Wednesday, March 13, 2024

Book Review: Happily Never After

By Jami Denison

Back in the days when I watched soap operas, the wedding episodes were always my favorites. Nothing ever went smoothly. Who can forget Tina showing up at Cord and Kate’s wedding on One Life to Live, coming back from the dead with a baby in her arms? (It wasn’t actually her baby, but that’s a different story.) Or when Greenlee showed up in the nick of time to stop Ryan from marrying Kendall on All My Children? Of course the most famous interrupted wedding of all time was on General Hospital, when Scotty confronted Luke before he could marry Jennifer Smith, and Luke ended up on the run with Laura rather than on his honeymoon with the mobster’s daughter. Oh, those were the days.

Lynn Painter’s latest romantic comedy, Happily Never After, reminded me of those terrific episodes. The action starts off as Sophie Steinbeck’s wedding is ruined: When the preacher asks if anyone objects, a man stands up and tells Sophie that her fiancĂ©, Stuart, has been cheating on her. The wedding’s off, and…  plot twist! Sophia actually hired the man who objected. She’d found out about the cheating, didn’t want to call off the wedding because her father worked for Stuart’s father, and hired Max instead.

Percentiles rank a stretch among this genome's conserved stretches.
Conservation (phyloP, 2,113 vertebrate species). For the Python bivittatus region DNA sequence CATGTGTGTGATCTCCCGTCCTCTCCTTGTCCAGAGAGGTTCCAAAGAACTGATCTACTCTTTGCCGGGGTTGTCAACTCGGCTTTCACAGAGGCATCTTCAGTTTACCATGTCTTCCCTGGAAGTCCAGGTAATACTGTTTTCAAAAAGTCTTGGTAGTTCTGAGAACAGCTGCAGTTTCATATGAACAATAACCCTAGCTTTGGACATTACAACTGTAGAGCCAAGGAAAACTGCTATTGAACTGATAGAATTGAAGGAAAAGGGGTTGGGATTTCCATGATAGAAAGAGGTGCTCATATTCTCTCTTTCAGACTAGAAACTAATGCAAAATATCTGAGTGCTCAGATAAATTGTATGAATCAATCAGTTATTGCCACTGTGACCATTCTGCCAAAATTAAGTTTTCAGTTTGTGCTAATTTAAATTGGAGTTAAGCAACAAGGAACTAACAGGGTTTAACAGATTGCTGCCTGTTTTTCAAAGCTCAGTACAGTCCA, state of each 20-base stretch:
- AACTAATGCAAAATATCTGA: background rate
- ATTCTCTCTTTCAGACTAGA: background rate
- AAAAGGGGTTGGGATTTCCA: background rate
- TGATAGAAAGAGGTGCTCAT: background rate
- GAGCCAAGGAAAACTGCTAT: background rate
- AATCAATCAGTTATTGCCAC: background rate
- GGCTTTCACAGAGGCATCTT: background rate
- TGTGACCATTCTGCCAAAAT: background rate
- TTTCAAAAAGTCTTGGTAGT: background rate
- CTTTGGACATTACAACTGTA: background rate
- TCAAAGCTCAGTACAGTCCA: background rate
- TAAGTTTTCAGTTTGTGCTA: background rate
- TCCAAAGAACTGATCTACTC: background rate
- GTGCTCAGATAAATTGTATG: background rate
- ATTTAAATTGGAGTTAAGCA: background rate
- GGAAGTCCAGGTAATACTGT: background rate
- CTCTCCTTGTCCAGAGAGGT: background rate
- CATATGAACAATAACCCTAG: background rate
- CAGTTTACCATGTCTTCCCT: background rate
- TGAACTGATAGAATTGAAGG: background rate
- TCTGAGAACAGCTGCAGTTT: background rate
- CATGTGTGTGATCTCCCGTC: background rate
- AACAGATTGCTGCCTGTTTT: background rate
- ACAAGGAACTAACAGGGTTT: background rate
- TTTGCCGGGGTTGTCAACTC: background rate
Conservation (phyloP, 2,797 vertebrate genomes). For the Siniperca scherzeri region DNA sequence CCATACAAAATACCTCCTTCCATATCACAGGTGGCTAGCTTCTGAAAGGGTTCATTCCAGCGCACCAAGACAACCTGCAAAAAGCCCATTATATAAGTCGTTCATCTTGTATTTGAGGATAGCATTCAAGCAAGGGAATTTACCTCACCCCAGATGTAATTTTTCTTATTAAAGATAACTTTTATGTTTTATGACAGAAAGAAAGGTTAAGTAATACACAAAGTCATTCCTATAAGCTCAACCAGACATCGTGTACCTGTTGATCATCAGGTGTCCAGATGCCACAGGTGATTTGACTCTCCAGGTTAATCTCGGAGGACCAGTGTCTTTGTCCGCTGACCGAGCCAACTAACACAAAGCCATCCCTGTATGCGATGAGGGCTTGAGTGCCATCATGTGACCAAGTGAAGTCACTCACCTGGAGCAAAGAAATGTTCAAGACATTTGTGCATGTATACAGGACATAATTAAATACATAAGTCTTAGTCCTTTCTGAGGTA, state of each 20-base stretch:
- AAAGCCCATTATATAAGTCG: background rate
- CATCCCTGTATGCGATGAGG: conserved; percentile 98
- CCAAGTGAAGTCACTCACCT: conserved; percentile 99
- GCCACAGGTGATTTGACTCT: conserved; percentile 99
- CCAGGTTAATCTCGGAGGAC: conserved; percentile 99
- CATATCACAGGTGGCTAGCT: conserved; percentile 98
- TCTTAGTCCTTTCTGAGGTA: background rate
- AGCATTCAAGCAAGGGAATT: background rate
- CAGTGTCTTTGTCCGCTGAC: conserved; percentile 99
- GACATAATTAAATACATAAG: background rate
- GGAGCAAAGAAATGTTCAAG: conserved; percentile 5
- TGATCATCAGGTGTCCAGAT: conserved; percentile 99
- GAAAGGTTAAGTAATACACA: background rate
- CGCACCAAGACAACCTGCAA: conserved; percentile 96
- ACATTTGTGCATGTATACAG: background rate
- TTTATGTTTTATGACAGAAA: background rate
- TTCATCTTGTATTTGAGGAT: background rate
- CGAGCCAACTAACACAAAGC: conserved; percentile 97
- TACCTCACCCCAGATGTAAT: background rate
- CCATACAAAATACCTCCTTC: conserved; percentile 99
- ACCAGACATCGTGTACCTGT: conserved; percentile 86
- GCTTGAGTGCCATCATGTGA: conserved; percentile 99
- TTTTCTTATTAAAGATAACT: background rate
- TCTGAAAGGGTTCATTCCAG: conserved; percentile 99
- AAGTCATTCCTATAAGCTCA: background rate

After a night of drinking and bonding over their different views of love, Max and Sophie decide to go into the lucrative wedding-objecting business together. Seems there are a number of folks engaged to cheaters who can’t call off their weddings because of powerful in-laws. And these folks are willing to pay well to have someone else do their dirty work. 

At the same time, Max and Sophie start fake dating so his father can retire and move to Florida, and she can get promoted at her day job. While the feelings between them grow, Sophie continues to insist she doesn’t believe in love. Then they get a call to break up the wedding of Max’s ex. When Max hesitates, Sophie realizes she’s jealous. Will the final break up be of the objectors themselves?

Max and Sophie have great chemistry, and Painter has a true ear for dialogue. At its best, the characters reminded me not of soap opera greats, but of Harry Burns and Sally Albright. Sophie’s “love isn’t real” stance is almost as strong as Harry’s “men and women can’t be friends” point-of-view. Their back-and-forth is the best part of the novel. 

For readers who don’t enjoy explicit sex scenes or fake dating, Happily Never After may not be their cup of tea. But if you enjoy clever dialogue, beautiful people, and traditional romantic comedy tropes, spend a few hours with Max and Sophie. 

Thanks to Berkley for the book in exchange for an honest review.

Enjoyed this post? Never miss out on future posts by following us.

Listen to this book on Speechify!

No comments: